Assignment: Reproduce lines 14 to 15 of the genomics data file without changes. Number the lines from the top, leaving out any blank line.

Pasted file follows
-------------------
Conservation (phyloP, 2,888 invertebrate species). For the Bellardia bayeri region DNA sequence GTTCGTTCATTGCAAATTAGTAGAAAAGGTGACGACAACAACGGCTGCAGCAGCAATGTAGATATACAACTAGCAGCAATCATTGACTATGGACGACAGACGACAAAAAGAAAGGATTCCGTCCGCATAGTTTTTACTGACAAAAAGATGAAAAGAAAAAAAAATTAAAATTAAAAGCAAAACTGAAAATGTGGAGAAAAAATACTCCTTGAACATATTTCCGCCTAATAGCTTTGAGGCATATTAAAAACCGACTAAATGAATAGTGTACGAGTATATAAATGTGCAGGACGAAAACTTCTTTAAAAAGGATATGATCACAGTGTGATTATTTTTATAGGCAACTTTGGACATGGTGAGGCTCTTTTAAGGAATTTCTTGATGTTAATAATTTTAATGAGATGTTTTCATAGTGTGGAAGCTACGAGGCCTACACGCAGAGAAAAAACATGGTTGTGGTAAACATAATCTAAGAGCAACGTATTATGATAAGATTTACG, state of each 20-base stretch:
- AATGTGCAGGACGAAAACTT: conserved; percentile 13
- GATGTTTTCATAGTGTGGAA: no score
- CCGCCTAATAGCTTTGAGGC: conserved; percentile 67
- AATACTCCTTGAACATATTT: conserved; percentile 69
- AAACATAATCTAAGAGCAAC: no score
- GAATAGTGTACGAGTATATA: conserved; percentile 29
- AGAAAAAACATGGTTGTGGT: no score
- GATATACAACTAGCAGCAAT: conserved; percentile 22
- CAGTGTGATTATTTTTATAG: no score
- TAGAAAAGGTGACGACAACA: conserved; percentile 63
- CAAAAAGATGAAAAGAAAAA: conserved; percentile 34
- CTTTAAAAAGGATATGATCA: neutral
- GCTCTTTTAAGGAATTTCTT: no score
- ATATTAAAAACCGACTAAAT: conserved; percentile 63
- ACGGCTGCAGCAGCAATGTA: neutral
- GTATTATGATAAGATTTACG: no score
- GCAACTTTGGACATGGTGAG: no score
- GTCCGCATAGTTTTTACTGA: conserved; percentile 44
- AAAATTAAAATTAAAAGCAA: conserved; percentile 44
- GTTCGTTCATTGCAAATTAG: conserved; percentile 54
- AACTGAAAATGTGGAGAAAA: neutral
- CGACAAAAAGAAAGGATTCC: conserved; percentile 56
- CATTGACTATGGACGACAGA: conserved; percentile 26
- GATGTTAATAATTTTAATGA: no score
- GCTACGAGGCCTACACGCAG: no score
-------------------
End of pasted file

- GCTCTTTTAAGGAATTTCTT: no score
- ATATTAAAAACCGACTAAAT: conserved; percentile 63